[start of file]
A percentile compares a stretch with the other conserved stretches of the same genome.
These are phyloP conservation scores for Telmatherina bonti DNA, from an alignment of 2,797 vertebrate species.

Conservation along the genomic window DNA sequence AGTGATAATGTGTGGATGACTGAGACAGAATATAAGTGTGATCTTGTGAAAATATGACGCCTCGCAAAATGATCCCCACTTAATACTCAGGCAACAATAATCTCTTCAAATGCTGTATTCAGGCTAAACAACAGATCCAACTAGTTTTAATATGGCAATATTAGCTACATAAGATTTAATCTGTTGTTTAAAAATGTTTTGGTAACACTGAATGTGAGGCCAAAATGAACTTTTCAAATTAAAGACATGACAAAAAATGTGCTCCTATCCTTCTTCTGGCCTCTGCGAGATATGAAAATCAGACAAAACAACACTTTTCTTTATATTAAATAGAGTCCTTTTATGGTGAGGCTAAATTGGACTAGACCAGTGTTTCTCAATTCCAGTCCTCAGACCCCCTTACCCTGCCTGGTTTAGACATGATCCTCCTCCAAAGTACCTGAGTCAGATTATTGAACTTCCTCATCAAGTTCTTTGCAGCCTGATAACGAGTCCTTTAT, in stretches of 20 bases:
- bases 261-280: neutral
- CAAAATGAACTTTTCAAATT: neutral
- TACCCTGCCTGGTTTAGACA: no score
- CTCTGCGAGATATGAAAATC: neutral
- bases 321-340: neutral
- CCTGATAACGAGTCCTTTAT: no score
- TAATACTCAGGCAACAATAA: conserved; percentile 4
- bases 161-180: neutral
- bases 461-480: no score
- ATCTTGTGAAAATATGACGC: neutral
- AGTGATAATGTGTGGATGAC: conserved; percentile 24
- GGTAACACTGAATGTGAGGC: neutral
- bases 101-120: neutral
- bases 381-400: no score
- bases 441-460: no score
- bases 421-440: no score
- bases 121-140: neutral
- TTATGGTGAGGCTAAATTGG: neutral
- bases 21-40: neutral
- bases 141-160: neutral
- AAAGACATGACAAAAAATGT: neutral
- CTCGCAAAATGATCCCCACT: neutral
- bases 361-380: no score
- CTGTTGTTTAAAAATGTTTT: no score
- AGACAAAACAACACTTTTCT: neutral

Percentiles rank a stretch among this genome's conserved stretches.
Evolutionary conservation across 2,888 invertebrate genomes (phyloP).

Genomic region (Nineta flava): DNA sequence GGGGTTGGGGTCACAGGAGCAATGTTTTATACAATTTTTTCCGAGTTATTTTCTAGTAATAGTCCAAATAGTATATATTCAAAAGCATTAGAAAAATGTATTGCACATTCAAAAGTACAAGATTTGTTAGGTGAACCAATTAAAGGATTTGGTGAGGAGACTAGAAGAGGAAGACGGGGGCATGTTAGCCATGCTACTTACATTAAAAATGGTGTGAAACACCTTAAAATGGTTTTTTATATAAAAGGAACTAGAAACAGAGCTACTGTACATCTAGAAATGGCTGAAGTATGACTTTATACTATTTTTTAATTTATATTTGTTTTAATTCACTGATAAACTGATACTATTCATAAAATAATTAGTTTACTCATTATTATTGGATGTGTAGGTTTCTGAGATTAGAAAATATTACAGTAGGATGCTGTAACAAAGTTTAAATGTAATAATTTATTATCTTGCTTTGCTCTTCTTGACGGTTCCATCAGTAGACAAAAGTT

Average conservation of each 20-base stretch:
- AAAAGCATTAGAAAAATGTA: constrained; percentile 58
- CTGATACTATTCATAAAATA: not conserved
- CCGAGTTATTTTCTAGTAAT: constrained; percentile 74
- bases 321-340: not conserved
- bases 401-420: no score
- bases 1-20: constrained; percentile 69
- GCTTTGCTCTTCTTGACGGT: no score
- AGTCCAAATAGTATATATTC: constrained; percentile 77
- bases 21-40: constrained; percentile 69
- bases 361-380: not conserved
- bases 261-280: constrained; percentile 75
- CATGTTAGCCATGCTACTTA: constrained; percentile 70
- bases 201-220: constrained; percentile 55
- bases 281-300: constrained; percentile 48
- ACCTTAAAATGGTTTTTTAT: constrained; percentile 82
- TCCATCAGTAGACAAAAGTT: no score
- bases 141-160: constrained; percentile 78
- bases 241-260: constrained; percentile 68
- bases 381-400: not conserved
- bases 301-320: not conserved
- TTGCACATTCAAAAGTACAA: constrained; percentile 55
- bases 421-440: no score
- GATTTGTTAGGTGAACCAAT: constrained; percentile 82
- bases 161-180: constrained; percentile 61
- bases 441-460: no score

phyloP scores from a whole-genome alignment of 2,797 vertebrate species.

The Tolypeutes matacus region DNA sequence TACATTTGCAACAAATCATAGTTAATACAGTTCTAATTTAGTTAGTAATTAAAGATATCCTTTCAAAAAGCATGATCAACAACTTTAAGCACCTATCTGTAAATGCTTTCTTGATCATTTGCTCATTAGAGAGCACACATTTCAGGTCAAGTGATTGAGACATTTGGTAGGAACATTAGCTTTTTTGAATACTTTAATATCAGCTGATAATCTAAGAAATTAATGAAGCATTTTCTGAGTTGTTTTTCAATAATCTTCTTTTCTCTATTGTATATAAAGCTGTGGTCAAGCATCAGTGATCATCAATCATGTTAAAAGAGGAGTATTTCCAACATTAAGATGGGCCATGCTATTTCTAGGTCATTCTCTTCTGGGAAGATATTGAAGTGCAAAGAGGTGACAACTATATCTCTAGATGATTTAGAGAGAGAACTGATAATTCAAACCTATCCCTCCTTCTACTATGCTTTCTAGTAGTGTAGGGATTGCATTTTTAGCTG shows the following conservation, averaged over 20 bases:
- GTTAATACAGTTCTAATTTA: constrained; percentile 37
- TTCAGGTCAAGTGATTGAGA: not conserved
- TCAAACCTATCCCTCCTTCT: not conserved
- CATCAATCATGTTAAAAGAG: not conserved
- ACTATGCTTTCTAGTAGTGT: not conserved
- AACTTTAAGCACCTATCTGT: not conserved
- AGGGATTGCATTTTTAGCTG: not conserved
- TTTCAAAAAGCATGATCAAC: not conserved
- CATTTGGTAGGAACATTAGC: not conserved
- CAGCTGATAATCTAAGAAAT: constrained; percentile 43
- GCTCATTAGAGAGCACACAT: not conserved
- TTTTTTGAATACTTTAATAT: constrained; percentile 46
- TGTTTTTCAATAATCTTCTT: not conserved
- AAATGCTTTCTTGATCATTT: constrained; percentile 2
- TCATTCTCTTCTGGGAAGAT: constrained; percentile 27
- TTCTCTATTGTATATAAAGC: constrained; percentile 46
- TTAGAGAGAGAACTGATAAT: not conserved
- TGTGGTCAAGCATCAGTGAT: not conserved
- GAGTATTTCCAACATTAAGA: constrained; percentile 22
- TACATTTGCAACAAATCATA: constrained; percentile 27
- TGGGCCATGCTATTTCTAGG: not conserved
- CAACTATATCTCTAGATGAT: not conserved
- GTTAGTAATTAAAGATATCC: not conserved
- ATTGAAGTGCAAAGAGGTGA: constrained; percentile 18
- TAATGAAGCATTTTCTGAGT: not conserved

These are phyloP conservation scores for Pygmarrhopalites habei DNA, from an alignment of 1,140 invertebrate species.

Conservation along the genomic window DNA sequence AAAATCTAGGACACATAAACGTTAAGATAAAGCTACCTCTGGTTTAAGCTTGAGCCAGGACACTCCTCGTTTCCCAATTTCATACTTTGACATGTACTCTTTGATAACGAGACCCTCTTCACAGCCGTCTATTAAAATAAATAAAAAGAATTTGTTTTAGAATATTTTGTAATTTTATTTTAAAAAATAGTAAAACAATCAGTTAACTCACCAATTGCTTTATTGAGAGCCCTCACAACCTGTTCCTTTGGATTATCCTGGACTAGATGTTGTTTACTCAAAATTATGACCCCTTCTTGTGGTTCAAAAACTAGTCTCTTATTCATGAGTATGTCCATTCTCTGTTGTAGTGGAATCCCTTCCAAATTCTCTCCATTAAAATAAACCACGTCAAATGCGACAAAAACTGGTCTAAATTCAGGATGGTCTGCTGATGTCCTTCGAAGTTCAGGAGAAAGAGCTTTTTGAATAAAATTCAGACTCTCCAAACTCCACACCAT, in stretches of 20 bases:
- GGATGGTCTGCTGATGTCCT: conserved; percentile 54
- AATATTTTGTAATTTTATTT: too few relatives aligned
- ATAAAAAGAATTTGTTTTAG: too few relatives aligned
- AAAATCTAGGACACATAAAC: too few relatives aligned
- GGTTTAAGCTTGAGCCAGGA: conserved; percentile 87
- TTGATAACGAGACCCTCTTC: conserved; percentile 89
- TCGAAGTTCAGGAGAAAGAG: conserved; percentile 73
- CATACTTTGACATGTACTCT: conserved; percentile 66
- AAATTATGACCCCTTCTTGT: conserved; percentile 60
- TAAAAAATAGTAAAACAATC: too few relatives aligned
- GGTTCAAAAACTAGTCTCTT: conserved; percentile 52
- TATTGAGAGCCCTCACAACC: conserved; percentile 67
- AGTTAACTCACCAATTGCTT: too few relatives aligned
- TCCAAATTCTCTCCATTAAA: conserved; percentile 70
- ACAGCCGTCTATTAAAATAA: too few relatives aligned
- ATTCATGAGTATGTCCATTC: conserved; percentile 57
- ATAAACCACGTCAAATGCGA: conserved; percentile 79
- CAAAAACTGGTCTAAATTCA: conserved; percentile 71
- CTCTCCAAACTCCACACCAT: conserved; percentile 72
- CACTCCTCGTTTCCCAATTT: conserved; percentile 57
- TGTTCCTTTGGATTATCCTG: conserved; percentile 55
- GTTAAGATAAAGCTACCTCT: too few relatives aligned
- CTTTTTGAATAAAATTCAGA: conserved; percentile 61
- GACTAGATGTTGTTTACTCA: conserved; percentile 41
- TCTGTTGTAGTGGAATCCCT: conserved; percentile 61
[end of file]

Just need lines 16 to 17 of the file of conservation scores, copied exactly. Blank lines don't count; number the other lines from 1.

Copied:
- bases 101-120: neutral
- bases 381-400: no score